- Master Resume File Folder
- A master resume contains your complete professional history, so put everything you’ve ever done on it. Go back to the beginning of your work history, and work your way to the present. NO ONE WILL EVER SEE IT BUT YOU, so don’t worry if it turns out to be a lengthy document! It will save you a lot of time and angst in the long run.
- Here’s why: Each resume submission for a job today requires customization for that specific job. Starting from scratch for each submission can take a lot of time. You begin to feel that all you do is write resumes, and justifiably so. Instead, use your Master Resume as a basis for all submissions.
- Here’s how to use your Master Resume: Copy it and paste it into the file of the company you are applying to. Then, delete from the resume any information that is not relevant to the job you are applying for.
- Generic Resume(s) File Folder
- There are some non-job specific activities for which you need a resume. Attending job fairs, meeting with network contacts, etc. require a resume. So have one generic resume that represents you and your skill set overall. Then, after the networking meeting or talking with recruiters at a job fair, customize your resume in relation to the needs expressed by each of the people you met with, and re-send it to them.
- Letters - Templates of letters that get results File Folder
- You’ll be writing lots of letters. Cover letters, thank you letters, referral letters, letters requesting information or assistance, etc. As you develop letters that seem to work well in generating responses, insert 1 or 2 of your best into this folder and keep them as templates for future correspondence of each type of letter. It will save you lots of time in the long run.
- Marketing Plan File Folder
- Develop and keep a few copies on hand of your Marketing Plan. While its primary purpose is to give you both long-term and daily direction aimed at achieving your goal, it is also a helpful document to take to networking meetings. Viewing it will provide your contact with a quick overview and clarification of your interests, job search activity, and goal. As a result, they will be better able to assist you.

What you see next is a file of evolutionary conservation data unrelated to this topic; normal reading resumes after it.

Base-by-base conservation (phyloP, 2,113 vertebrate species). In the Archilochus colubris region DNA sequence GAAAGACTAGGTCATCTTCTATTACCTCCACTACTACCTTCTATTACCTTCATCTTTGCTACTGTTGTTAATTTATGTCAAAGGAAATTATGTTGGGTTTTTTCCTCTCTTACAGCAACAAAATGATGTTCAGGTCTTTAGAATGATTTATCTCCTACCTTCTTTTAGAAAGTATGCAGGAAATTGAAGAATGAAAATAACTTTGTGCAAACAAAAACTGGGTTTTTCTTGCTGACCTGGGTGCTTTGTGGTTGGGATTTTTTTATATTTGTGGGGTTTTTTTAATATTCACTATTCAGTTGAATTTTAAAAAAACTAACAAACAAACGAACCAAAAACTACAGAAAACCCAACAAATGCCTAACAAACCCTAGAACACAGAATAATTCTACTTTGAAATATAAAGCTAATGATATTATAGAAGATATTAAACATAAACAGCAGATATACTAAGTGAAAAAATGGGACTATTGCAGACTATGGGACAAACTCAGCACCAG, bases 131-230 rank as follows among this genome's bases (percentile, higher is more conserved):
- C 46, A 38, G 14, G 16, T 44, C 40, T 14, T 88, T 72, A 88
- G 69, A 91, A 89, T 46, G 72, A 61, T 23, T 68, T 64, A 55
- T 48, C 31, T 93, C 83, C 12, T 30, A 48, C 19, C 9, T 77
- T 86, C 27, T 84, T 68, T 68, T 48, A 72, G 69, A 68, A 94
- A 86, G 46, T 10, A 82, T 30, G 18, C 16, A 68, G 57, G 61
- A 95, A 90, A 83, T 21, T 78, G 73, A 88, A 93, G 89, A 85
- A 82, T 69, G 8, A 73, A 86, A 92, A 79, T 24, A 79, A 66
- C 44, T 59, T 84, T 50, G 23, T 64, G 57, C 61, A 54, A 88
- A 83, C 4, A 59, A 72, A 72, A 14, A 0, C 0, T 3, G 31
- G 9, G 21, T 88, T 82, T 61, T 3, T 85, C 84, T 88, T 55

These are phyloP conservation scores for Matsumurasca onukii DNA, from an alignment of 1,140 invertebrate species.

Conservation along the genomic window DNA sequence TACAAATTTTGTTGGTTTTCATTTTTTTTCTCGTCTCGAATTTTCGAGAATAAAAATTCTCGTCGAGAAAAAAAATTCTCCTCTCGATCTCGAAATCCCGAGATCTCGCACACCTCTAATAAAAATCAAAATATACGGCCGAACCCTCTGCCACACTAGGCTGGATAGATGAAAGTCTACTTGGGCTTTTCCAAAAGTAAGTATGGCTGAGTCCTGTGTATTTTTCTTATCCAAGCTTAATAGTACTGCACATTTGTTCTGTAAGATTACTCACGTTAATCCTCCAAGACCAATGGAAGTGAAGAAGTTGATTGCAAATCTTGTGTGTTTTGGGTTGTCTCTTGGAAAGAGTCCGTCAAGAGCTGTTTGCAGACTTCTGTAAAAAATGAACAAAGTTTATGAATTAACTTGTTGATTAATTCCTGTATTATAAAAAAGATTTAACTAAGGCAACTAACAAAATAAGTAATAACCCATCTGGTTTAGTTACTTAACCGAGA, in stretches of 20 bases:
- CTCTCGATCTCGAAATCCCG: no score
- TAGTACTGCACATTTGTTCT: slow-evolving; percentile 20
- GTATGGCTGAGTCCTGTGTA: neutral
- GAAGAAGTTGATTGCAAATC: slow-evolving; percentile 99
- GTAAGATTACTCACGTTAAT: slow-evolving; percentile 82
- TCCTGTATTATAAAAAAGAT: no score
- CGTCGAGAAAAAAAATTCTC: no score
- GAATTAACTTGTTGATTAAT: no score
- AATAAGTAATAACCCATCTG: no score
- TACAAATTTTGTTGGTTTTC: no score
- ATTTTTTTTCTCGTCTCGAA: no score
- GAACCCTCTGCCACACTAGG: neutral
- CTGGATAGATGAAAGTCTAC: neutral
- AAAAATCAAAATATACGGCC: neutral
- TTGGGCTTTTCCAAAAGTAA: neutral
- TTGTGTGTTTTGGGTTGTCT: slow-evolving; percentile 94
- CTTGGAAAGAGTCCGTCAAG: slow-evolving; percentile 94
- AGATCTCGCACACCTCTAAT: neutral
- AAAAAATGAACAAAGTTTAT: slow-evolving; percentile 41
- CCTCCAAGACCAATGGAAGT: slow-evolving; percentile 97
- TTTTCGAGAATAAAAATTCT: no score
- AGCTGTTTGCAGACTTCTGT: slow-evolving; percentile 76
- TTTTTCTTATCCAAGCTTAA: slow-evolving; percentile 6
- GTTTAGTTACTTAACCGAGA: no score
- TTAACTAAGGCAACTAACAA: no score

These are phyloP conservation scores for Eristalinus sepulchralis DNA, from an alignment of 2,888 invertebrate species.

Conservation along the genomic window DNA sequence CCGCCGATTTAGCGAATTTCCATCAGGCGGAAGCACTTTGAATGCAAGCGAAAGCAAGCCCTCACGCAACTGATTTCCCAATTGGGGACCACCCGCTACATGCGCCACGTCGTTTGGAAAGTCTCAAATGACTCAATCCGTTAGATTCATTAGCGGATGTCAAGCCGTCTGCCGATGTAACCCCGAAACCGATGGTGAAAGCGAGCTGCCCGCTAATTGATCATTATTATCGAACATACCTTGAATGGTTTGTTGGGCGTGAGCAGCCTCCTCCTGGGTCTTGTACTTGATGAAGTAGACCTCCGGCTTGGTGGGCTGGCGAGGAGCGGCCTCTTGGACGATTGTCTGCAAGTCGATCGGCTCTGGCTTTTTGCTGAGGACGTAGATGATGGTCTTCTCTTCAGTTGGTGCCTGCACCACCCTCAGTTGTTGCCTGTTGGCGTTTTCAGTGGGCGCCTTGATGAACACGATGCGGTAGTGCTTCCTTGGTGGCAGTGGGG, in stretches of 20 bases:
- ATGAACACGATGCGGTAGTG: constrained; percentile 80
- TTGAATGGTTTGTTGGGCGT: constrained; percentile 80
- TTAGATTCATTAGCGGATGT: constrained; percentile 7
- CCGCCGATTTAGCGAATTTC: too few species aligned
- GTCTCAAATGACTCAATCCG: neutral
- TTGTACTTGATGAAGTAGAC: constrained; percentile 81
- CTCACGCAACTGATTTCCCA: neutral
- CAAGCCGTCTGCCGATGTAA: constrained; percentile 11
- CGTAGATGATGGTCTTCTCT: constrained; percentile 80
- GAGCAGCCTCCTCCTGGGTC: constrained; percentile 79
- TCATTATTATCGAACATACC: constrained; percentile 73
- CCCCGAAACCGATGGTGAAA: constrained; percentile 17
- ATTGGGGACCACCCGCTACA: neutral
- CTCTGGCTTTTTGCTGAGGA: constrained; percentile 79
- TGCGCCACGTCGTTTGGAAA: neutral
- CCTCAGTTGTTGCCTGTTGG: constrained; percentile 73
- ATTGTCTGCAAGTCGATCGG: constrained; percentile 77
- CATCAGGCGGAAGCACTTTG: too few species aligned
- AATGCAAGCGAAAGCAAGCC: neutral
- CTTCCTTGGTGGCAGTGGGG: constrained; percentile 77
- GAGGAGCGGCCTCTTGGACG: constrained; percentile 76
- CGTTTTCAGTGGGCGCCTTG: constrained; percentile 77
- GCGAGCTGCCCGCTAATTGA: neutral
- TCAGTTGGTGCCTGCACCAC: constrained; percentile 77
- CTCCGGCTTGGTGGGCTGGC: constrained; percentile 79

- Companies/Organizations File Folder -- You have 2 choices:
- Set up a folder named for each company you target and apply to.
- Or, set up a general folder called “Companies/Organizations,” and within it set up sub-folders for each company you apply to or target. (I recommend this choice to keep things easier to find.)
- Network Contacts File Folder -- You have 2 choices:
- Set up a file folder named for each network contact, or,
- Set up a general folder called “Contacts,” “Network Contacts,” or “Networking.” Then set up sub-folders within it for each person you interact with whom you deem helpful and a good person to stay in touch with. (I recommend this choice to keep things easier to find.)
- Job Fairs File Folder
- Keep track of the fairs you attend, and recruiters and hiring managers you interact with. Keep names, contact information, and date(s) of interaction(s) so you can:
- Thank them for their assistance.
- Have a name to send a resume to when you apply for a job in their firm.
- Have an inside company contact you can keep updated on your activity.
- Professional Associations / Conferences File Folder
- Keep track of associations you find useful. They may have meetings that are informative, a website with great content, helpful people on the help desk, and / or conferences that attract top names in your field who present state-of-the-art knowledge. These associations provide you with an opportunity to meet key people in your field.